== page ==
There is no such thing as a 'pure' end. Every end (goal, destination, objective) is also at the same time a means to some other end. A person eats because he is hungry. However, his hunger also keeps him alive. Hunger determines a particular set of ends or goals (eating). Yet, it is also a means for some other end (survival). Survival itself may be a goal. However, it is also, at the same time, a means to some other end (e.g., experiencing space travel).
Reason does not give us any way to evaluate desires as ends of human action. However, reason does allow us to have the ability to evaluate our desires as means – as tools for fulfilling or thwarting other desires.
Morality is concerned with the evaluation of desires (ends, objectives) according to their usefulness as means for the fulfillment of other desires. A "good desire" (or 'virtue') is a desire that tends to fulfill other desires. A "bad desire" (or 'vice') is a desire that tends to thwart other desires.
For example, reason can tell us that a universal love of truth would be a very useful tool, overall. There certainly will be individual instances where lying may be useful. However, it would be hard to defend a universal love of lying and deceit as useful.
Once reason identifies a particular end as useful (an aversion to lies and deceit), the next step is to actually promote that end – to get as many people as possible to adopt it as one of their own. In other words, we are going to try to affect people’s desires.
However, desires cannot be molded by reason. Desires are molded through the efficient use of praise, condemnation, reward, and punishment. To promote a love of truth and an aversion to deception and deceit, we praise and reward those who are honest, while condemning and punishing those who are not.
Demands for Civility
One of these tools on this list is ‘condemnation’.
People who say that others should be ‘civil’ in their moral judgments are saying that others should not condemn or punish. If the people they are talking to believe this, then evil gets a free pass. It is from this that we get the phrase, "The only thing we need for evil to win is for good people to do nothing." The demand for ‘civil’ discourse is a demand to do nothing – a demand to let evil win.
However, in using this tool of condemnation, it is essential to target the actual evil itself and not some other characteristic. I mentioned above that Clarke was defending people who denigrated a man for taking medication for anxiety. Taking medication for anxiety is not a legitimate target of condemnation. It is not an ‘evil’ to be fought.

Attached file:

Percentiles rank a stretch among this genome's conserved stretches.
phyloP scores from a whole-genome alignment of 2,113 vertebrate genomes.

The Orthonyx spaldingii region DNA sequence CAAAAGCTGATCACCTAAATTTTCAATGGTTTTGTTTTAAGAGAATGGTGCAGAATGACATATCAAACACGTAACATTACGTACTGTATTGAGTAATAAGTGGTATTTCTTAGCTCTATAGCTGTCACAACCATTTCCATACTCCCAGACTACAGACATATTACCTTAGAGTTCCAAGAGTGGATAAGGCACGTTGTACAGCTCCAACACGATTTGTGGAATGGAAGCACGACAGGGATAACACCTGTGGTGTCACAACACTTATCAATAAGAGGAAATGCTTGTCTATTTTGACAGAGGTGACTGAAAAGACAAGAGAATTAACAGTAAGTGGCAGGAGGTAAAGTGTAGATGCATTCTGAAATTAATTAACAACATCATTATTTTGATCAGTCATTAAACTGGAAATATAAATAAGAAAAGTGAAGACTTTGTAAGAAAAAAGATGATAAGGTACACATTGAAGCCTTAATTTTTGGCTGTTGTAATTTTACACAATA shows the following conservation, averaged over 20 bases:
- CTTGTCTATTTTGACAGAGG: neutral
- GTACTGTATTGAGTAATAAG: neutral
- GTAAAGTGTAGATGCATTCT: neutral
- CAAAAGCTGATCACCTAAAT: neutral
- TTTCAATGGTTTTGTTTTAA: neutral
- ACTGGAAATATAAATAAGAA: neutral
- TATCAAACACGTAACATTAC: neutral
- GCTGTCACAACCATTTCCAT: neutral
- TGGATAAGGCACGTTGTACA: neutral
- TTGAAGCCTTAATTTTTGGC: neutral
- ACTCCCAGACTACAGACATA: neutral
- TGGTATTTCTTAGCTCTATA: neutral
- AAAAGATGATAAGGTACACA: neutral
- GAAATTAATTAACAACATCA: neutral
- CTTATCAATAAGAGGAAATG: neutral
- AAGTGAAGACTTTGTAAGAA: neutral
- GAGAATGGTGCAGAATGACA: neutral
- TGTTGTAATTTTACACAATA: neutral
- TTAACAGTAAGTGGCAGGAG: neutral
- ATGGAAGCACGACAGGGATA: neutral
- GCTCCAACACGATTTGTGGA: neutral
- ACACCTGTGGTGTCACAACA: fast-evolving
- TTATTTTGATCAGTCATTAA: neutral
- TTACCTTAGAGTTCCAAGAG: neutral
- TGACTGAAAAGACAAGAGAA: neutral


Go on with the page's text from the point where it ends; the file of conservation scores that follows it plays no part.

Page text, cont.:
Condemning a person who is taking medication for anxiety is just as bad as condemning a person because of the color of his skin (or hair color, or eyes) or the shape of the scars on his back. These are not morally relevant targets. These are not things that good people would make the target of condemnation.
Indeed, it is quite fitting to condemn those who would select the fact that a person takes medicine as their target for ridicule.
We can make no moral progress so long as we resolve to be ‘civil.’ Being ‘civil’ means that we are not actually going to build that bicycle (that moral society). We are only going to talk about building it.
People who remain civil in their moral discourse are merely reading the rules. They are not doing any work. The work gets done, in the realm of morality, when we actually act so as to promote good desires and diminish bad desires. The work gets done when we pick up the tools of praise, condemnation, reward, and punishment and start using them, rather than just talking about them.
It is past time for some harsh words. However, those harsh words must be focused only on those traits that deserve condemnation. They must be allowed to spill over and target traits that are not worthy of contempt.